Vaping Emits Less Formaldehyde than Previously Thought
A new study challenges a previously held belief that vaping produced high levels of the carcinogen.
Good news for vapers who aren't keen on sucking back a chemical widely used in embalming fluid: e-cigarettes don't appear to emit as much formaldehyde as previously thought, and tend to emit levels much lower than cigarettes, according to a study published this week in Regulatory Toxicology and Pharmacology.
The study was a kind of rebuttal to a controversial letter published in the New England Journal of Medicine last year that raised alarm bells about dangerously high levels of formaldehyde in e-cigarette vapor. The letter outlined a test the authors had done to measure the levels of formaldehyde (a known carcinogen) emitted from an e-cigarette, writing that the device tested puffed out as much as five times the formaldehyde as cigarettes when on the highest heat setting. The authors even concluded that vapers were at as much as 15 times higher risk of cancer than smokers.
Many scientists took umbrage with this letter, highlighting some flaws in the methodology and conclusion. More than 40 researchers and experts backed a plea to have the letter retracted. Part of the criticism circled around the fact that the researchers had only detected these high formaldehyde emissions when the vaporizer was cranked to a very high voltage level. When vaporizers heat up that quickly, they rip through juice too fast, dry out, and create a nasty taste. It's so noticeable that vapers even have a name for it, a "dry puff" or "dry hit," and try to avoid it. (Seriously, one Redditor described it as "burnt hair flavor" and described a desperate attempt to get the taste out of his or her throat after a single hit.)
Another criticism was with lumping all devices in under the results from testing just one type of vaporizer.
"There needs to be context because the term 'electronic cigarette' is not just one thing," said Kurt Kistler, a chemistry professor at Penn State and co-author of the new study. "E-cigarettes include a huge variety of devices, power settings, wattage control, voltage control, and even temperature control."
Rather than just write a letter, Kistler decided to just do the same experiment himself to see if he could recreate the findings, the results of which are what was published this week.
Kistler worked with a team of researchers at Enthalpy Analytical, a lab in North Carolina that focuses on e-liquid testing, to analyze the vapor of five different refillable e-cigarette devices for the presence of three different aldehydes: formaldehyde, acetaldehyde, and acrolein, all of which are known to emerge when mixtures of glycerol and propylene glycol (the main ingredients in e-liquids) are heated. These chemicals are some of the laundry list of nasty emissions produced by cigarettes. Formaldehyde is considered a carcinogen, acetaldehyde is considered a possible carcinogen, and acrolein can cause lung damage. They're not something you want to be inhaling regularly.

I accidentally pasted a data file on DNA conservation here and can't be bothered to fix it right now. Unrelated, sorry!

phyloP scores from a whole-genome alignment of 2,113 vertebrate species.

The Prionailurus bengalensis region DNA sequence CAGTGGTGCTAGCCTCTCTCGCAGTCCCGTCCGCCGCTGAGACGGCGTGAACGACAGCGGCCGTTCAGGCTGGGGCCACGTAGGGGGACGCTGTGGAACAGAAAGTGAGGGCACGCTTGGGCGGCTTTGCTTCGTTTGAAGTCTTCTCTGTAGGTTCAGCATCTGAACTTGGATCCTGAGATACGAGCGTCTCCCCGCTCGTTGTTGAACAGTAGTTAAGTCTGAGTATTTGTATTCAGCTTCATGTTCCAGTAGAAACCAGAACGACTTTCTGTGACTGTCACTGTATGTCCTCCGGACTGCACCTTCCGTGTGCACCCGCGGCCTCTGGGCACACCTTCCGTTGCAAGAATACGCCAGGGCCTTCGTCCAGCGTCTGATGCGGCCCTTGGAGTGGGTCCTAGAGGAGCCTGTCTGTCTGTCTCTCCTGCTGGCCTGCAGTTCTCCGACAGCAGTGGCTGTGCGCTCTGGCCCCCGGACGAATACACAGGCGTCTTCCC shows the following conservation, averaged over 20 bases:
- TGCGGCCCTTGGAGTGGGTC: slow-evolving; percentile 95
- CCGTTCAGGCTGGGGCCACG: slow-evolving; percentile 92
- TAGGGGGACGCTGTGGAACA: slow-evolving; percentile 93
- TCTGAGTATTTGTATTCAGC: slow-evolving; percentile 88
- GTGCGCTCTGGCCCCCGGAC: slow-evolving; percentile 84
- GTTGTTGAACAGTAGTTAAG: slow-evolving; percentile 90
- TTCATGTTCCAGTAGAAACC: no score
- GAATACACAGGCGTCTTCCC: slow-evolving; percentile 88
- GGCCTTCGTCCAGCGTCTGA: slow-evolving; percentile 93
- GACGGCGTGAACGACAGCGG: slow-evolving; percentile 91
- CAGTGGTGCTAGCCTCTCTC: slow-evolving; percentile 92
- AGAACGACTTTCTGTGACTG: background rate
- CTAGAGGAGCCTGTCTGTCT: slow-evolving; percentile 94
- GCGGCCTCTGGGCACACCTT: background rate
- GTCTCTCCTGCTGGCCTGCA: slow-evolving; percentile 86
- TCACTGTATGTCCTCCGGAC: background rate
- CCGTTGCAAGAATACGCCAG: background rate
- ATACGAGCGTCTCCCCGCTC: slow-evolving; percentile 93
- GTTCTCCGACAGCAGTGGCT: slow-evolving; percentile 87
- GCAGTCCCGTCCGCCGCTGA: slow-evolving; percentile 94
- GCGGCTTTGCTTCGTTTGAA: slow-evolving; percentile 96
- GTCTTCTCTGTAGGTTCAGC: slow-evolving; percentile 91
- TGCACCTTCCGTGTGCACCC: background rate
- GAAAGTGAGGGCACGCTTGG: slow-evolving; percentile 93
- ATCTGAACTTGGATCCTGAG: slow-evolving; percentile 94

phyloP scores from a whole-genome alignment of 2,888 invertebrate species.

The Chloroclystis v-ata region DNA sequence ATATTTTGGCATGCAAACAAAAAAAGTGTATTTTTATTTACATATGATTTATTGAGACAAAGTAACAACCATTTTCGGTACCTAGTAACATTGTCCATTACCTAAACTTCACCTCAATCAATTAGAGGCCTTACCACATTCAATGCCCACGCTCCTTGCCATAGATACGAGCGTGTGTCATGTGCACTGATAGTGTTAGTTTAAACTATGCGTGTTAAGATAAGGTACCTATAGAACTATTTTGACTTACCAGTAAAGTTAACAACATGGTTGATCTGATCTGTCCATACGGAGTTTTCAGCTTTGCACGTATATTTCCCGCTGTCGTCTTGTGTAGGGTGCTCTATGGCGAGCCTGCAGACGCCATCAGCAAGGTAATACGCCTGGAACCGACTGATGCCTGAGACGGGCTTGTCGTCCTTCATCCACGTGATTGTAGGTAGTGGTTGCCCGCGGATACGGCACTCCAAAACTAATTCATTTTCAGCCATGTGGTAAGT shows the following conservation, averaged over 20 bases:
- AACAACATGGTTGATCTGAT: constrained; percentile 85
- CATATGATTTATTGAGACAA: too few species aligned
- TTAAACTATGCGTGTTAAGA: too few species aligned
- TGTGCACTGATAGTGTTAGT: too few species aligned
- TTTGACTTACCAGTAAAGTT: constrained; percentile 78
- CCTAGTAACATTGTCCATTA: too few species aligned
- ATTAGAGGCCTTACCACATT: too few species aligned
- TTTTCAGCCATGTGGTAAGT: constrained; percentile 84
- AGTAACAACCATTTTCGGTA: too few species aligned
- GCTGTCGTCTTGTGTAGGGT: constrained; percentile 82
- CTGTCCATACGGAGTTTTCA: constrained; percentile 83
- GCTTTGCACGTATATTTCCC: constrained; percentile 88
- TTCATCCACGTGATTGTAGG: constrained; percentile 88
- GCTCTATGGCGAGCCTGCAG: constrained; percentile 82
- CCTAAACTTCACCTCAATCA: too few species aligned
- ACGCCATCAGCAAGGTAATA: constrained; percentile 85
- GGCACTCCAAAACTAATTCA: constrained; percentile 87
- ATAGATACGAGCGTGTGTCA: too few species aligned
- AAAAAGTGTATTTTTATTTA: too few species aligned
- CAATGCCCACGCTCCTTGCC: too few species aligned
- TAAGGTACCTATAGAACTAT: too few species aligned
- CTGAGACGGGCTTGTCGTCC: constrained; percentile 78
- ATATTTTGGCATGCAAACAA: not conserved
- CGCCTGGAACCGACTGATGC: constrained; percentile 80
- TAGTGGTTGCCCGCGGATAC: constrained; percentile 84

Kistler and his team found that the levels emitted varied widely depending on the device and the power used, but that most levels were far below what smokers inhale. Even at the highest power settings, three of the five devices produced formaldehyde, acetaldehyde, and acrolein levels of less than 1 milligram each per day. In contrast, smoking a pack of cigarettes in a day exposes a smoker to 1.5-2.5 mg of formaldehyde, 10-30 mg of acetaldehyde, and 1.5-3 mg of acrolein. The levels emitted by those three e-cigarettes were also well below the exposure limits for these chemicals outlined by the Occupational Safety and Health Administration.
One of the other two devices started to produce higher levels of formaldehyde and acetaldehyde at its two highest power settings, and the other had consistently high levels of both of these compounds throughout the test. In fact, the one device was consistently emitting levels higher than cigarettes, in some cases as high as 20 times higher.
However, the researchers had a theory for why that may have been the case: the coil (the part of the device that distributes heat to the e-juice) could have become overheated after using up all the liquid, causing dry puff. Previous studies have shown vaporizers with overheated coils can lead to high emissions of aldehydes. After the study was done, the researchers noticed the coil was charred, which backs up their theory, though they can't be sure this is what happened. Still, the possibility is important to point out because dry puff is so gross, it's unlikely any vaper would use a device at that level.
"Dry puff is noxious," Kistler said. "It burns the nose. It burns the throat. It's very, very unpleasant. No vaper is going to just sit there and inhale that. It kind of forces the vaper to just shut it off entirely."
Of course, five devices don't represent the entirety of the vast e-cigarette industry. There are countless other models, customizations, and other variables like flavorings (the researchers used unflavored liquid in this study) that could result in different emissions. Kistler readily acknowledged there's more work to do, but said he wanted to establish the need to include the context of user habits and device variability when studying the health risks of vaping.
"We wanted to get a baseline and give people the information that these early studies were not the end of the story whatsoever," Kistler said.